The Knap of Howar is not only one of the most significant archaeological sites in Orkney, but the site of the oldest standing houses in northern Europe. These two buildings are significantly older than the village at Skara Brae, and were inhabited from about 3800 BC by neolithic farmers who grew crops on the fertile land and raised cattle, sheep and a few pigs. The builders designed for maximum protection from the elements, digging down into the midden left by an earlier settlement so that the houses are invisible until you are almost standing on them. The long low entrance passageways sheltered the dwelling areas from the Orkney wind, and you can see the slots in the door-jambs at the inner end, for a bar to hold a door against the stone checks.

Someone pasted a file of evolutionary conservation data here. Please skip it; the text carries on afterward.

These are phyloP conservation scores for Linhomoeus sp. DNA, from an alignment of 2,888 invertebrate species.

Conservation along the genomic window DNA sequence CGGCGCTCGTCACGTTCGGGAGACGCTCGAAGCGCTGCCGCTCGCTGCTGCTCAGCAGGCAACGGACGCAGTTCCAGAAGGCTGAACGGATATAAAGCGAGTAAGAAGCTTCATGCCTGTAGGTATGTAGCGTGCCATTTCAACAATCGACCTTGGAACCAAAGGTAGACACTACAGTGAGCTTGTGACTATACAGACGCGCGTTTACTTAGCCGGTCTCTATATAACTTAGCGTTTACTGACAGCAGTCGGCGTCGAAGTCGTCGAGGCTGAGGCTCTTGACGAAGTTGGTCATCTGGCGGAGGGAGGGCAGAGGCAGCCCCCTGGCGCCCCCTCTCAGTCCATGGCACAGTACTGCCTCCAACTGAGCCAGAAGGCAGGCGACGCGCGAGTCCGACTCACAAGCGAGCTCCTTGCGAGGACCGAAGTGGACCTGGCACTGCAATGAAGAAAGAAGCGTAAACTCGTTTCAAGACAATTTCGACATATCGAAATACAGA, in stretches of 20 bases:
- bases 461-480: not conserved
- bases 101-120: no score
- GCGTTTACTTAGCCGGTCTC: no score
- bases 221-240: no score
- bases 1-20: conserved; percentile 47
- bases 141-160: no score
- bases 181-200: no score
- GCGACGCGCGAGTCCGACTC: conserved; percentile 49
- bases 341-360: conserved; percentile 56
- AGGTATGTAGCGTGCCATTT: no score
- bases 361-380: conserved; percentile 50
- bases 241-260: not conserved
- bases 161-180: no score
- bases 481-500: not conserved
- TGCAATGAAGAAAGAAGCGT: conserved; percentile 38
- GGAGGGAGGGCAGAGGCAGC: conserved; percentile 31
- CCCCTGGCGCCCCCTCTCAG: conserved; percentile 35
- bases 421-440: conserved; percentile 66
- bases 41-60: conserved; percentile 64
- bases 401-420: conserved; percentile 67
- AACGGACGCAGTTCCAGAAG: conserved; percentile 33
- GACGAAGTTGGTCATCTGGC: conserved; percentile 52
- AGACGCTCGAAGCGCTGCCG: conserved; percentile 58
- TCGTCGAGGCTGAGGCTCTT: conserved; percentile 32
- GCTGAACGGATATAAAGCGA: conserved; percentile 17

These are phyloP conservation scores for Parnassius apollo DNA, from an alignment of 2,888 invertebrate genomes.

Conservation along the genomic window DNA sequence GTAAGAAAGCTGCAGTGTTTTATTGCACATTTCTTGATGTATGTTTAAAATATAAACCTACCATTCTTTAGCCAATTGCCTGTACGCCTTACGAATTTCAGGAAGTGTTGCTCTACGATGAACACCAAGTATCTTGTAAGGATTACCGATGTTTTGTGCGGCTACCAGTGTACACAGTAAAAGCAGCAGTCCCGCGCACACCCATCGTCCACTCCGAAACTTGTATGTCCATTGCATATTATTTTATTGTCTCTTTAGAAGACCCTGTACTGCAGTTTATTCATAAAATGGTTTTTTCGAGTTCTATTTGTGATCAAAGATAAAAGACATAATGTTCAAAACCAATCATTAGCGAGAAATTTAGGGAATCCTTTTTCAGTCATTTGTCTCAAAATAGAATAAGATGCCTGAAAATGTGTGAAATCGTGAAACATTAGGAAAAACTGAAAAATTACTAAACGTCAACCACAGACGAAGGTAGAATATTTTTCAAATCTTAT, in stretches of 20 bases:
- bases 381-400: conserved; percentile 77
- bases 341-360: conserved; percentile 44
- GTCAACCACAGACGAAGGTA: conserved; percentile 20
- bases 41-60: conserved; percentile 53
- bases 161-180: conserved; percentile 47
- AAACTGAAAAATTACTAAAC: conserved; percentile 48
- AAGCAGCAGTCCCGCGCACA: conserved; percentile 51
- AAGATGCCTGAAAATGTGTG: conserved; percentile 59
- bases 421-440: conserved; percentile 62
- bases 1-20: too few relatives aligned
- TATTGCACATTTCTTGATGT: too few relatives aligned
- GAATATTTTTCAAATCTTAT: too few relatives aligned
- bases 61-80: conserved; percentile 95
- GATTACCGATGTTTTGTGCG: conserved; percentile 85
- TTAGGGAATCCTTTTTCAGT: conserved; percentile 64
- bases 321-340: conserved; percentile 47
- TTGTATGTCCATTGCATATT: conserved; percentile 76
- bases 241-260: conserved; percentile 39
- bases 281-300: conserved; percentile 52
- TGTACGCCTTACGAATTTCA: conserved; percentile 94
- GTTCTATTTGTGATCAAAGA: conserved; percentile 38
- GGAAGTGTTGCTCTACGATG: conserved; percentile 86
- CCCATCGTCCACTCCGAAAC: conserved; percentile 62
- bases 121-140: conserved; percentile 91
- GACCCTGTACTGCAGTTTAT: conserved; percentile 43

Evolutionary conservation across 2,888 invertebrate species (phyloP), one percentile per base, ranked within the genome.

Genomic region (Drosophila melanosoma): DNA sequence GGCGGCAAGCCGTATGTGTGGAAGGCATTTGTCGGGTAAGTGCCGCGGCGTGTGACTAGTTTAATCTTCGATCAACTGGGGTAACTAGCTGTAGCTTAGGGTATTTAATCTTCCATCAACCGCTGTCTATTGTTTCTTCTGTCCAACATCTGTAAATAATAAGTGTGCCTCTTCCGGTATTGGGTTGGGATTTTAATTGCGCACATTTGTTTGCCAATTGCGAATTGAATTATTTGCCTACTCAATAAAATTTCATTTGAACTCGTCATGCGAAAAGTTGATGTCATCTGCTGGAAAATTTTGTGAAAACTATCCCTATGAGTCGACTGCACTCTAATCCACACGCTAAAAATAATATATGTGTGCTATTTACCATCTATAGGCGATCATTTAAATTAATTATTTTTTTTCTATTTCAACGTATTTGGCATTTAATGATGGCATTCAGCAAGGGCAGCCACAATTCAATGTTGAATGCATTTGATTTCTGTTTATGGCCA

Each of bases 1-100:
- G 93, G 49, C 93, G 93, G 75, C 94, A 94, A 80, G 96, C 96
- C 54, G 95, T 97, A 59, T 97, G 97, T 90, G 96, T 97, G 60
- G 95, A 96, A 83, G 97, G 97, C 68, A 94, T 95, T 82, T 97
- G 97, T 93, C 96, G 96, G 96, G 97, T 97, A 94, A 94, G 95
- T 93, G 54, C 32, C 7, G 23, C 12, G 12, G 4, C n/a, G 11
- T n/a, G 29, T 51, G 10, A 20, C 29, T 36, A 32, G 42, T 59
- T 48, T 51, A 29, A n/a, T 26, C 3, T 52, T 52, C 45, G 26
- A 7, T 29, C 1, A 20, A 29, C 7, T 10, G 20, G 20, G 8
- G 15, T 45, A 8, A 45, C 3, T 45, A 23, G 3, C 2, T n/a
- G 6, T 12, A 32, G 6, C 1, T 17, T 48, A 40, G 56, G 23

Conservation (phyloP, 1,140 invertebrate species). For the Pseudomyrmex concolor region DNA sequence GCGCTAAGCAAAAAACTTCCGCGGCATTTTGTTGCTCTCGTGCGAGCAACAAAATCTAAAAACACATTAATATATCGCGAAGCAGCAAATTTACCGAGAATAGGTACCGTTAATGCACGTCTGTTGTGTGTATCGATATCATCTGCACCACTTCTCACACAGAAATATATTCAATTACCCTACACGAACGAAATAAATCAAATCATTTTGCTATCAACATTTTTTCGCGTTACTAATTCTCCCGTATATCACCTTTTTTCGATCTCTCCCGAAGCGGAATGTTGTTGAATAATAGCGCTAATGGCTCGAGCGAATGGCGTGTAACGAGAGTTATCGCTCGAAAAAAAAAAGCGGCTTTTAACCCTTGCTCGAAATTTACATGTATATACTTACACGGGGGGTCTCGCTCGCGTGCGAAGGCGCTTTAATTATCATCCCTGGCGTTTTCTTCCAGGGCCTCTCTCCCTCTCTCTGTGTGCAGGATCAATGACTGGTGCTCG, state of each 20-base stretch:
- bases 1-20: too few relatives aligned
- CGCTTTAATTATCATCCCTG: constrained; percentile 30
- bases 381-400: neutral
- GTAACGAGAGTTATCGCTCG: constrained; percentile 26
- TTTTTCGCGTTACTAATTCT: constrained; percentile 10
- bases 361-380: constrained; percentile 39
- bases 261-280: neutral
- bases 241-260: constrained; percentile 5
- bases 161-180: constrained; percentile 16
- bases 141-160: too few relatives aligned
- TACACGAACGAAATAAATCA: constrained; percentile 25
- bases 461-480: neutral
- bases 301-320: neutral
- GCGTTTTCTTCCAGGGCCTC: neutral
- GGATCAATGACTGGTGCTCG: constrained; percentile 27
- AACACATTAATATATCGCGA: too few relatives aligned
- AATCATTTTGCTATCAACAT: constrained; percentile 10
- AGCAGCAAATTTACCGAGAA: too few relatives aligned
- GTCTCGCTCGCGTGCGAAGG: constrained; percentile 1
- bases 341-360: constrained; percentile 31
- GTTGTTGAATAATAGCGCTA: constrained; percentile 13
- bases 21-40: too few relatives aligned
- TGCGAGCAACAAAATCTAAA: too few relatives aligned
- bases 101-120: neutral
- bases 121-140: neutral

The interior of the larger house is partitioned by stone flags into two rooms, the outer one furnished with a stone sleeping platform and
the inner with a hearth and trough quern. A connecting passage leads to the smaller house which seems to have been the workshop and storage area, the innermost room lined with stone cupboards.
The Knap is not a village like Skara Brae but seems to have been the home of a single, virtually self-sufficient family unit. Excavation revealed bone and stone tools, and Unstan-ware pottery – quite different from the Grooved Ware used by the people at Skara Brae. As well as farming, the people of the Knap were highly competent deep-sea fishermen, and hunted sea-birds such as the Great Auk.